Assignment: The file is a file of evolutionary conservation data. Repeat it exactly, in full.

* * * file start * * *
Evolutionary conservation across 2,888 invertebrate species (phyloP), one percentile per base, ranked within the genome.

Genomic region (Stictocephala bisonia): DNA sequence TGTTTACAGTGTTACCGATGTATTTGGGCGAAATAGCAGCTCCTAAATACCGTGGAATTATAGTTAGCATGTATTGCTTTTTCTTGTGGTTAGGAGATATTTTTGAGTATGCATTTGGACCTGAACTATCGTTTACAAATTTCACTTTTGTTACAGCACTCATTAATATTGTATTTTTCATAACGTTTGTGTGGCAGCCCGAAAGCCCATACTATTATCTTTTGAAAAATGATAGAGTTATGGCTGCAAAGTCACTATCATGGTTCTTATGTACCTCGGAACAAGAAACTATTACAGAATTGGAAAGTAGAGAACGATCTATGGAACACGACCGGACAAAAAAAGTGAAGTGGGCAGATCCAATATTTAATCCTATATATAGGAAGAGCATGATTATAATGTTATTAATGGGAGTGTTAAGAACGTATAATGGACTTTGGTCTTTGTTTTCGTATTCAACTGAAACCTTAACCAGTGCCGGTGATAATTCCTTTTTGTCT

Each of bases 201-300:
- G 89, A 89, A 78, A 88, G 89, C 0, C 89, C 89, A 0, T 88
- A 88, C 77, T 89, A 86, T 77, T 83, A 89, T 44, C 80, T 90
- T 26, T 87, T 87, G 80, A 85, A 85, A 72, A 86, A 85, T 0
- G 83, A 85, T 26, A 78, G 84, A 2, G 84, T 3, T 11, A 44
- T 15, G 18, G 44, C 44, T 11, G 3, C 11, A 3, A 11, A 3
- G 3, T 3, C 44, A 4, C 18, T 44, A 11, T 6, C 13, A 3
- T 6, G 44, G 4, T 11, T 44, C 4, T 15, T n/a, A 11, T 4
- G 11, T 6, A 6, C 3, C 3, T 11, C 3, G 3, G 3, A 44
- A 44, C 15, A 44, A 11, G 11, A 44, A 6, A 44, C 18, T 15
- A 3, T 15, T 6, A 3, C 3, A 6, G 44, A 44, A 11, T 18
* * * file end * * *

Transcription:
Evolutionary conservation across 2,888 invertebrate species (phyloP), one percentile per base, ranked within the genome.

Genomic region (Stictocephala bisonia): DNA sequence TGTTTACAGTGTTACCGATGTATTTGGGCGAAATAGCAGCTCCTAAATACCGTGGAATTATAGTTAGCATGTATTGCTTTTTCTTGTGGTTAGGAGATATTTTTGAGTATGCATTTGGACCTGAACTATCGTTTACAAATTTCACTTTTGTTACAGCACTCATTAATATTGTATTTTTCATAACGTTTGTGTGGCAGCCCGAAAGCCCATACTATTATCTTTTGAAAAATGATAGAGTTATGGCTGCAAAGTCACTATCATGGTTCTTATGTACCTCGGAACAAGAAACTATTACAGAATTGGAAAGTAGAGAACGATCTATGGAACACGACCGGACAAAAAAAGTGAAGTGGGCAGATCCAATATTTAATCCTATATATAGGAAGAGCATGATTATAATGTTATTAATGGGAGTGTTAAGAACGTATAATGGACTTTGGTCTTTGTTTTCGTATTCAACTGAAACCTTAACCAGTGCCGGTGATAATTCCTTTTTGTCT

Each of bases 201-300:
- G 89, A 89, A 78, A 88, G 89, C 0, C 89, C 89, A 0, T 88
- A 88, C 77, T 89, A 86, T 77, T 83, A 89, T 44, C 80, T 90
- T 26, T 87, T 87, G 80, A 85, A 85, A 72, A 86, A 85, T 0
- G 83, A 85, T 26, A 78, G 84, A 2, G 84, T 3, T 11, A 44
- T 15, G 18, G 44, C 44, T 11, G 3, C 11, A 3, A 11, A 3
- G 3, T 3, C 44, A 4, C 18, T 44, A 11, T 6, C 13, A 3
- T 6, G 44, G 4, T 11, T 44, C 4, T 15, T n/a, A 11, T 4
- G 11, T 6, A 6, C 3, C 3, T 11, C 3, G 3, G 3, A 44
- A 44, C 15, A 44, A 11, G 11, A 44, A 6, A 44, C 18, T 15
- A 3, T 15, T 6, A 3, C 3, A 6, G 44, A 44, A 11, T 18